These objectives are attained by the expandable, disposable waste container provided herein

A prototype Pop-up Puke Storage device according to the invention and the manner of its usage is depicted in FIGS. 1-5. As shown therein, the subject device comprises a bag-like emesis storage means and a storage or packaging container for housing the emesis containment device prior to usage. While not depicted in the Figures, this container may optionally comprise handles or a devise to facilitate handling after usage. The bag-like emesis storage means preferably comprises a bag which may be constituted of a flexible, non-porous polymeric material e.g., a resilient stretchable non-porous polymer. In the preferred embodiment the bag will be comprised of a polymer such as Tyvek (the plastic material typically used by Fedex) or other readily available stretchable polymers such as those used in disposable garbage bags. Other examples of suitable materials for the bag include polyethylene, polypropylene, polyester, polyamide, polyvinylidene chloride polymers and co-polymers and the like.

Optionally the bag like container or storage means can have additional layers inside or outside the container. These additional layers may provide for splash containment as well as storage of additional elements. Additionally, the bag container may comprise excess material on the opening portion that functions to prevent the undesired splashing of medical waste placed therein such as emesis, bodily fluids or bodily secretions and the like.

Additionally, the interior of the bag may optionally be coated with or may contain one or more materials in particular odorant compounds that impart a pleasant odor and/or biocidal materials that further minimize the risk of spread of biohazardous materials during usage. For example, the coating may be impregnated with antiviral or antibacterial compounds. Additionally, the bag may comprise a desiccant or other material which acts to solidify the biological waste materials contained therein. Optionally, the exterior of the bag will be clearly marked to reveal its contents and to deter its opening after usage. In the prototype for example the bag is clearly marked “Contaminated”.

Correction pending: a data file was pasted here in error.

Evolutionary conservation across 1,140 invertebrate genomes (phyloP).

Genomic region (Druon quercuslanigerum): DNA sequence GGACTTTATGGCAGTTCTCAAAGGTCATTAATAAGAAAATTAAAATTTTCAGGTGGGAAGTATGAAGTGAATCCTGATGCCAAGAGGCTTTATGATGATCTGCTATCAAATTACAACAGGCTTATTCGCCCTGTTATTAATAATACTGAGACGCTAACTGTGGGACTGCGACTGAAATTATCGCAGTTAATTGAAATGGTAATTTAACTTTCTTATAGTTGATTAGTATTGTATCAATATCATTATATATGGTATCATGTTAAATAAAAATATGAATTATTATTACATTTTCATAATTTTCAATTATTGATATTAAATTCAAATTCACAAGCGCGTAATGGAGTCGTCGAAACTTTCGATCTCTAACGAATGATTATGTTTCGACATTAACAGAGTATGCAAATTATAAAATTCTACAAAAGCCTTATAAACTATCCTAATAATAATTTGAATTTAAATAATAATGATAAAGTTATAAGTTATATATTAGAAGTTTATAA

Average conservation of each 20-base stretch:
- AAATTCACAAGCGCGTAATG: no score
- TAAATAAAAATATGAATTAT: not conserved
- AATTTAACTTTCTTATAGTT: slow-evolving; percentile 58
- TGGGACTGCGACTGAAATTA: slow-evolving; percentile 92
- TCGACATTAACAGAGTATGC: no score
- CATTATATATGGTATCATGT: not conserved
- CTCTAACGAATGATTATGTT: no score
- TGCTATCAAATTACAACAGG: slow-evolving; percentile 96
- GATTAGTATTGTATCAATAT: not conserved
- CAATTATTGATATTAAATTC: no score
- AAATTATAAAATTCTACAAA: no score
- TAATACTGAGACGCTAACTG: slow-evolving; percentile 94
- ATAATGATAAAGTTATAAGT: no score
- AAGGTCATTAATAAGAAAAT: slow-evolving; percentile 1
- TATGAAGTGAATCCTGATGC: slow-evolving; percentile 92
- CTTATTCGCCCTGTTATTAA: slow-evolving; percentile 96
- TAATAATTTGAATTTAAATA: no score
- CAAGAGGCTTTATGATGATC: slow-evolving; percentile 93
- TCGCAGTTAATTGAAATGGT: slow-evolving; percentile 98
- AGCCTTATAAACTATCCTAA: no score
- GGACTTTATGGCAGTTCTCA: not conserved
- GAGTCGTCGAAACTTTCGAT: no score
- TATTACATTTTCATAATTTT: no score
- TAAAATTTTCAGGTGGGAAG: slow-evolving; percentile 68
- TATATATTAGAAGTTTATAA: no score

As shown in the Figures especially FIGS. 3-5, the bag desirably includes a supporting frame constituted of a metal or plastic material which is shaped like a spring and which supports the exterior bag material (e.g., Tyvek bag) during expansion (after the containment device is removed from the storage container, e.g., a cardboard container). As shown in FIGS. 2-5 this metal or plastic frame which is in the shape of a spring permits to bag to be compact when it is in the storage container and for it to pop open and expand after the emesis storage device is removed from the storage container. This supporting frame can be constituted of any flexible and resilient metal or plastic material that provides the requisite support and flexibility during expansion.

As shown in the Figures the subject containment device is preferably substantially spherical in shape. However, the shape can be varied if desired, e.g., the bag may be rectangular, square or cylindrical. The only requirement is that the bag on expansion, as a result of the supporting frame, have a large opening provided at the top which allows for a user to project emesis or other noxious biological waste material into the bag without it spilling or leaking therefrom.

The size of the bag is not critical to the invention other than the bag must be large enough to contain the emesis of at least a single expulsion (vomiting episode), stomach contents, fecal matter or urine from a user. It is anticipated that dimensions of about 6″ by 6″ by 6″ will be adequate for children and 12″ by 12″ by 12″ for adults. However, these dimensions are not critical and may be varied if desired. The opening is preferably 4-10″ inches in diameter.